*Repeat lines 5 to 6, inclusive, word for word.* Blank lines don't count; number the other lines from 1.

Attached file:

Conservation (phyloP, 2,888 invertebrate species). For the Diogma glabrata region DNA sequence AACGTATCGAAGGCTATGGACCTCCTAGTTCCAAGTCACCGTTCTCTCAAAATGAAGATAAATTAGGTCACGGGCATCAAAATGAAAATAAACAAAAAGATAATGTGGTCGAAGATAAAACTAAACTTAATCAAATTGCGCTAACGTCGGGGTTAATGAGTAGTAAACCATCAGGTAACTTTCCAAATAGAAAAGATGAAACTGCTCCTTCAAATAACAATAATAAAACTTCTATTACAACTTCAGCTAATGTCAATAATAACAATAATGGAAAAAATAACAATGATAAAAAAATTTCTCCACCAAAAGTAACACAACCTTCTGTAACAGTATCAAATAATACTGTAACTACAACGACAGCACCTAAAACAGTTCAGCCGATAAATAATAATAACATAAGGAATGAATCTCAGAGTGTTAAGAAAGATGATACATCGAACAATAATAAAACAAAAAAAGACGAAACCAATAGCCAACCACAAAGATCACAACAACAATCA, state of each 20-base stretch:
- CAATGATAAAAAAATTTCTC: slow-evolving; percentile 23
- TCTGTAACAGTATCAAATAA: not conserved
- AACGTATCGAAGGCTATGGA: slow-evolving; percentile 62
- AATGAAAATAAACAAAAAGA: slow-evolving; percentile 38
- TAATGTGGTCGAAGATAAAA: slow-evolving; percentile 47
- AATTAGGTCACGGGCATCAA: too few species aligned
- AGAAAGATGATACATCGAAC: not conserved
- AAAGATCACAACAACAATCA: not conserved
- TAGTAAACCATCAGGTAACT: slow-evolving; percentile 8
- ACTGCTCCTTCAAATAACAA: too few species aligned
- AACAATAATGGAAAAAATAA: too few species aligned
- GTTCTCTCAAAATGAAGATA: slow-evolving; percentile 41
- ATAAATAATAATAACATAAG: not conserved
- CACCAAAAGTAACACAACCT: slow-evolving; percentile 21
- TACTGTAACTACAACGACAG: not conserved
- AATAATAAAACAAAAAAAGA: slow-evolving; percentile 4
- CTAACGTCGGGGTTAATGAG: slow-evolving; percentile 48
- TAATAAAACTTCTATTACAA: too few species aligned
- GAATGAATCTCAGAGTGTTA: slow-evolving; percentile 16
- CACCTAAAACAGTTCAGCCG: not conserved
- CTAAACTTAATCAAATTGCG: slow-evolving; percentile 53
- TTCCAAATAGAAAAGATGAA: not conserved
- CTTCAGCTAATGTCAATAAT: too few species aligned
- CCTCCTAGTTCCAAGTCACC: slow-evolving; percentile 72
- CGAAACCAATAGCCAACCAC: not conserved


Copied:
- AATGAAAATAAACAAAAAGA: slow-evolving; percentile 38
- TAATGTGGTCGAAGATAAAA: slow-evolving; percentile 47